San Francisco 49ers 2014 Season Review: Decidely Disappointing
For some NFL franchises, winning is simply a bonus when it happens. For others, winning is an annual expectation. And when the expectations arenâ€™t met for the latter of the two, heads generally roll.
Such was the case for the San Francisco 49ers following the 2014 season. Even though former head coach Jim Harbaugh took the team to two NFC Championship games in his four-year tenure, including a Super Bowl berth two years ago, an 8-8 finish was enough for him to be cut loose.
The combination of a historically dominant defense playing below expectation and an offense that struggled to move the ball consistently were the main reasons why the team finished with a .500 record. Colin Kaepernick did not improve as a passer the way many had hoped he would, and injuries and suspensions took the punch out of the defense.
Entering the offseason, uncertainty surrounds the organization. But before we dig into that, letâ€™s look back at 2014 -- what worked, what didnâ€™t, and what the team needs to do to get back to the playoffs in 2015.
The 49ers defense, which has been the teamâ€™s strength over the last half-decade or so failed to reproduce its stingy play that we have grown accustomed to. As I alluded to in the intro, both injuries and suspensions played a large part in the defense playing under expectations.
Aldon Smith, who had accumulated 42 sacks in his first three NFL seasons and was quickly becoming one of the most feared edge rushers in the game, was suspended for 10 games in 2014, and the team certainly felt his absence. Navorro Bowman, one of the top inside linebackers in the league, missed the entire season with an ACL injury, and Patrick Willis, another stud linebacker, missed 10 games due to a toe injury.
The reason Iâ€™ve listed the defense here is because despite losing three of their top defensive players, the 49ers still finished 12th in total adjusted defense according to our metrics. They also finished 10th in points allowed per game (21.2). With everyone healthy and active, thereâ€™s no reason to think this wouldnâ€™t have been another top defensive unit.
Shifting to offense, one of the only constants in 2014 was Anquan Boldin. At age 34, Boldin is defying the limits of age and is still a tough-as-nails wide receiver who consistently produces. He recorded his second consecutive season with at least 80 receptions and 1,000 yards and was far and away the 49ers best receiving threat.
From an analytical perspective, Boldin was 15th best in the league in terms of Reception Net Expected Points (NEP) per target among the 40 wide receivers with at least 100 targets (0.73), meaning that he gained 0.73 points for his team every time he was targeted. For reference, Boldin finished above both Alshon Jeffery (0.73) and A.J. Green (0.69) in this measure of true receiving efficiency.
For the last few seasons, San Francisco was known for running the football and physically dominating opponents. In 2014, however, the 49ers ranked 21st in team rushing efficiency adjusted for schedule strength according to numberFireâ€™s metrics.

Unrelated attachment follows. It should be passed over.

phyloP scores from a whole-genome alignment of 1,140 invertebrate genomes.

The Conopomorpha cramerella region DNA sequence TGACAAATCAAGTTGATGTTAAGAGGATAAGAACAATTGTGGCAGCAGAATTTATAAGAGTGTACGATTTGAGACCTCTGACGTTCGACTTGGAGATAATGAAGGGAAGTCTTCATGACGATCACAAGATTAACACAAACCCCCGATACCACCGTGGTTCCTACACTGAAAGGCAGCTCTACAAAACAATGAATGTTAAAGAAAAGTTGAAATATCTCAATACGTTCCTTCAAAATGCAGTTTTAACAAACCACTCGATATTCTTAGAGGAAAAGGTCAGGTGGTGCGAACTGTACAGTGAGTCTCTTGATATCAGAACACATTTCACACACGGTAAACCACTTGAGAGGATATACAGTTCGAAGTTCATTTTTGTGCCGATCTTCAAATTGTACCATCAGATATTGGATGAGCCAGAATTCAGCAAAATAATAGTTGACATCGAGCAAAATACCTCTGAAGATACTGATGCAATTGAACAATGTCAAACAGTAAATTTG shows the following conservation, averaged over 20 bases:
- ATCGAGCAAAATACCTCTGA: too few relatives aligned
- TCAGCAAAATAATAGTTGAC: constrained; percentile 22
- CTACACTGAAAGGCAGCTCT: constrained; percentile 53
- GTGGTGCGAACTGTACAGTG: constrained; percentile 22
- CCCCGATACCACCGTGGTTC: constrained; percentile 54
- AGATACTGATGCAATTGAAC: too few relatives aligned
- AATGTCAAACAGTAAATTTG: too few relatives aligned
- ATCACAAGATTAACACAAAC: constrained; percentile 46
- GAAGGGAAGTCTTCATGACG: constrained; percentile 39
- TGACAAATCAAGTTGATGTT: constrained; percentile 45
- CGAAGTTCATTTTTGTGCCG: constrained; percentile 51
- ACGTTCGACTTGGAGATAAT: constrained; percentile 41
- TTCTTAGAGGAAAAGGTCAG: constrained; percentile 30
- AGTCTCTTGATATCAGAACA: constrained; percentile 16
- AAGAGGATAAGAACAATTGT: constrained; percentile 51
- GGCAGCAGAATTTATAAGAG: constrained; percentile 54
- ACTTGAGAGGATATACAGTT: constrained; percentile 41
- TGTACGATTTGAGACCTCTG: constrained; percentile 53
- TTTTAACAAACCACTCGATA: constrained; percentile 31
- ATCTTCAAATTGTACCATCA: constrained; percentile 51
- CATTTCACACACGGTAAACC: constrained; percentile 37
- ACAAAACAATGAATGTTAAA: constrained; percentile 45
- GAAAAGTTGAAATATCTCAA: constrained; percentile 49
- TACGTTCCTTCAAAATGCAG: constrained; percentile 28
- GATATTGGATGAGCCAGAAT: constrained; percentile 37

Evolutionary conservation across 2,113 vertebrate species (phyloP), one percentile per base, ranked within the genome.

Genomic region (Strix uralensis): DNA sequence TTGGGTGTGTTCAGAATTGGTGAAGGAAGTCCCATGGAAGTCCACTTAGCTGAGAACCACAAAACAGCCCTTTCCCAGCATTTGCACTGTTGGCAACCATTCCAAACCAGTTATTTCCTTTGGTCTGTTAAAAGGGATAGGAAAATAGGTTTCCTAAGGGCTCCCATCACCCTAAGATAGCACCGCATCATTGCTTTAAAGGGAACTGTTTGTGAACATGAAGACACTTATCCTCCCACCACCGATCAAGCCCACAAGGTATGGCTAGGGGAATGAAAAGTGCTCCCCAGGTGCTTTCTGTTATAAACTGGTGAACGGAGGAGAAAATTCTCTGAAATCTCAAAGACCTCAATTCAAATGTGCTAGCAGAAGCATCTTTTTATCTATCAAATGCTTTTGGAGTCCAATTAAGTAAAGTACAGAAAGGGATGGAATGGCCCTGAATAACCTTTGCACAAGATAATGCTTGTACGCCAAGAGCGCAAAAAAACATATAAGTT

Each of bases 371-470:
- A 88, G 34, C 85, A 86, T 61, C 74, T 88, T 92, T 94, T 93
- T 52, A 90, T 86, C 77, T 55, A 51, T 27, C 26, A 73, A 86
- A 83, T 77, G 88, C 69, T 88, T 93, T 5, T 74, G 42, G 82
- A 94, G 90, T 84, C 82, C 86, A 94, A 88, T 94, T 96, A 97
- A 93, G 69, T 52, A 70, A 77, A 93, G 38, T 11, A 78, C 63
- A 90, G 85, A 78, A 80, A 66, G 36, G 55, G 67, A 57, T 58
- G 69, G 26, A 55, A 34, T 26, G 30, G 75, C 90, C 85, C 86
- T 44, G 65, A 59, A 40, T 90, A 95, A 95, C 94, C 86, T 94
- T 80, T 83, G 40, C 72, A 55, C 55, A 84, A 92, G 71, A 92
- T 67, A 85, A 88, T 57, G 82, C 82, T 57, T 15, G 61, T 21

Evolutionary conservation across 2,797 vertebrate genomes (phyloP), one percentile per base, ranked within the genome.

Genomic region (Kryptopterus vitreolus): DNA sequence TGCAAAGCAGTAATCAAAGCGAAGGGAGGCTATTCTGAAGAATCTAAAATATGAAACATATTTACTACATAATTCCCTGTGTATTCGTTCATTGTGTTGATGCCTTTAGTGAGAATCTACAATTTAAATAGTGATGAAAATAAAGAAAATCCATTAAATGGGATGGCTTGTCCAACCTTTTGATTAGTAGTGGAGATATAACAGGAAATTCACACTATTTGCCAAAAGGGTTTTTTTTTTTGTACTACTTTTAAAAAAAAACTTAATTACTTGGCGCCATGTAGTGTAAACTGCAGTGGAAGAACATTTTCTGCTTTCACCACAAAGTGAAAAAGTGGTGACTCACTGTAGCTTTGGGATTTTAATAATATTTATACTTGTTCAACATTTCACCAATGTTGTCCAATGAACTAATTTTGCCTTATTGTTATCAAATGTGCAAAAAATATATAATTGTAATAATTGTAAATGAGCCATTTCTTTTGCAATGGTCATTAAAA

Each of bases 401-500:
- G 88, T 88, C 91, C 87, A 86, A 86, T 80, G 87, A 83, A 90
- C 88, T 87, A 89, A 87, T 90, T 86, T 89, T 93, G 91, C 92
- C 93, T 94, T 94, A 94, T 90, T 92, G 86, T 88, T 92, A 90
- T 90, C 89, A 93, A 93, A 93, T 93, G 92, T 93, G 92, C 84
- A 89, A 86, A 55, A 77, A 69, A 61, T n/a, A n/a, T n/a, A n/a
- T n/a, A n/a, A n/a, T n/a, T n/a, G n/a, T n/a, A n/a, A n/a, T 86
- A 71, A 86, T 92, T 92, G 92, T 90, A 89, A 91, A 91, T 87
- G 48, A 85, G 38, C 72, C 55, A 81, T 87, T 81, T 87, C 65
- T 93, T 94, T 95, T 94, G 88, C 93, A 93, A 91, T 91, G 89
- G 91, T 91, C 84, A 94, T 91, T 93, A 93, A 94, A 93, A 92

Frank Gore, the model of consistency for nearly his entire 10-year career, again hit the 1,000 yard rushing mark -- his his eighth in his last nine seasons. And while no one can take away what Gore has done over his career, 2014 was not one of his best seasons.
His -0.06 Rushing NEP per attempt in 2014 was tied for the third-worst total of his career. It ranked him 40th among 60 running backs with at least 75 carries. And to top it off, he scored just five total touchdowns -- his lowest mark since 2010.
And while some hoped for more out of Gore, maybe the biggest disappointment on offense last season was the play of Vernon Davis. He struggled mightily almost all season, looking disengaged at times. He set career-lows in every receiving category (26 receptions, 245 yards, and 2 touhdowns) and really hurt the 49ers offense which was counting om his playmaking ability.
His analytics were downright atrocious as well. Davis ranked dead-last in Reception NEP (16.03) and Reception NEP per Target (0.32) among 27 tight ends with at least 50 targets, both of which set personal career-lows.
And finally we arrive at Colin Kaepernick. For someone who was believed to possess significant upside as a passer, Kaepernick finished the season tied with the likes of Kyle Orton and Brian Hoyer in terms of passing efficiency (0.04 Passing NEP per drop back).
And while some may point to his raw rushing statistics, which are impressive at face value, Kaepernick simply isnâ€™t very efficient when he takes off to run -- ranking 10th last season among 13 quarterbacks with at least 30 carries in terms of Rushing NEP per attempt.
Back in January, our own Joe Redemann discussed why the 49ers' decision to part ways with Jim Harbaugh was a big mistake. How will new head coach Jim Tomsula assimilate himself as the new man in charge?
The list of remaining questions for this organization as we move towards the 2015 season is pretty long, still.
Can Frank Gore still contribute to a running game that is going out of its way to get younger (see Carlos Hyde)? Will Aldon Smith even be in a 49ers uniform next season? And will Patrick Willis and Navorro Bowman be back to their old Pro-Bowl caliber selves when they return from their respective injuries?
As is stands right now, San Francisco still boasts a talented roster. But because of the uncertainty among the coaching staff, and the uncertainty surrounding a few key positions on the roster, for the first time since 2011, there appear to be more questions than answers in the Bay area.